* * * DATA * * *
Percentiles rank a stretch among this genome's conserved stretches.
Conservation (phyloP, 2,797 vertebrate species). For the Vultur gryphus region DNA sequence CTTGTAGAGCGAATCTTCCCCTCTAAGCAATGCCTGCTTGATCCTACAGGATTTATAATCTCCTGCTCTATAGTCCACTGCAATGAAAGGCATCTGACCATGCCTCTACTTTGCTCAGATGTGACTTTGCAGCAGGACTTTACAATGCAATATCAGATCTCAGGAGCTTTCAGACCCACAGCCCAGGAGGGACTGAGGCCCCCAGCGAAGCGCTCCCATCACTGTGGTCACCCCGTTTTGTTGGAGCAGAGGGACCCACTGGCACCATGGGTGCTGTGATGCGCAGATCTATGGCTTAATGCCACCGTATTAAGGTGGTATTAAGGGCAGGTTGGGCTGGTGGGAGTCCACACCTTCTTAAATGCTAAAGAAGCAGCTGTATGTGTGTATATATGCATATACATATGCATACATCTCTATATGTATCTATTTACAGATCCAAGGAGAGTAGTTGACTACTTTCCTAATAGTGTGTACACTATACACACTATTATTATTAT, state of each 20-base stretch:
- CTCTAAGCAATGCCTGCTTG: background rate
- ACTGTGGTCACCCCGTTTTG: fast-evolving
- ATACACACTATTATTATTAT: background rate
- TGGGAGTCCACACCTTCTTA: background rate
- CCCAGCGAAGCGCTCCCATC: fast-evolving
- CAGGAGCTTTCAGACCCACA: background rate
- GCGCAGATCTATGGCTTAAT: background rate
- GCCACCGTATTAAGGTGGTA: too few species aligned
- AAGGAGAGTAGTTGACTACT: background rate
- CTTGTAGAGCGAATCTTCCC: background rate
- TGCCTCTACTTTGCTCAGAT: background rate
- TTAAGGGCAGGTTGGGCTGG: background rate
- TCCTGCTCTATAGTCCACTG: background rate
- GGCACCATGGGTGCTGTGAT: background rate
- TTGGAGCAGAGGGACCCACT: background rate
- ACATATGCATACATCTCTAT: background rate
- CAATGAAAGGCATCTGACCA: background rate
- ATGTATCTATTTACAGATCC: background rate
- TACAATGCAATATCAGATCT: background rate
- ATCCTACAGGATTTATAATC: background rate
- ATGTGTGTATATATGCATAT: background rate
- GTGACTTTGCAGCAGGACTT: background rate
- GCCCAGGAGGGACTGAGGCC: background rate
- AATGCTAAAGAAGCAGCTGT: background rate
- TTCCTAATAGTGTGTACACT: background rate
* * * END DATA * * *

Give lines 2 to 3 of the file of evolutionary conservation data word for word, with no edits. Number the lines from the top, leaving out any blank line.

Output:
Conservation (phyloP, 2,797 vertebrate species). For the Vultur gryphus region DNA sequence CTTGTAGAGCGAATCTTCCCCTCTAAGCAATGCCTGCTTGATCCTACAGGATTTATAATCTCCTGCTCTATAGTCCACTGCAATGAAAGGCATCTGACCATGCCTCTACTTTGCTCAGATGTGACTTTGCAGCAGGACTTTACAATGCAATATCAGATCTCAGGAGCTTTCAGACCCACAGCCCAGGAGGGACTGAGGCCCCCAGCGAAGCGCTCCCATCACTGTGGTCACCCCGTTTTGTTGGAGCAGAGGGACCCACTGGCACCATGGGTGCTGTGATGCGCAGATCTATGGCTTAATGCCACCGTATTAAGGTGGTATTAAGGGCAGGTTGGGCTGGTGGGAGTCCACACCTTCTTAAATGCTAAAGAAGCAGCTGTATGTGTGTATATATGCATATACATATGCATACATCTCTATATGTATCTATTTACAGATCCAAGGAGAGTAGTTGACTACTTTCCTAATAGTGTGTACACTATACACACTATTATTATTAT, state of each 20-base stretch:
- CTCTAAGCAATGCCTGCTTG: background rate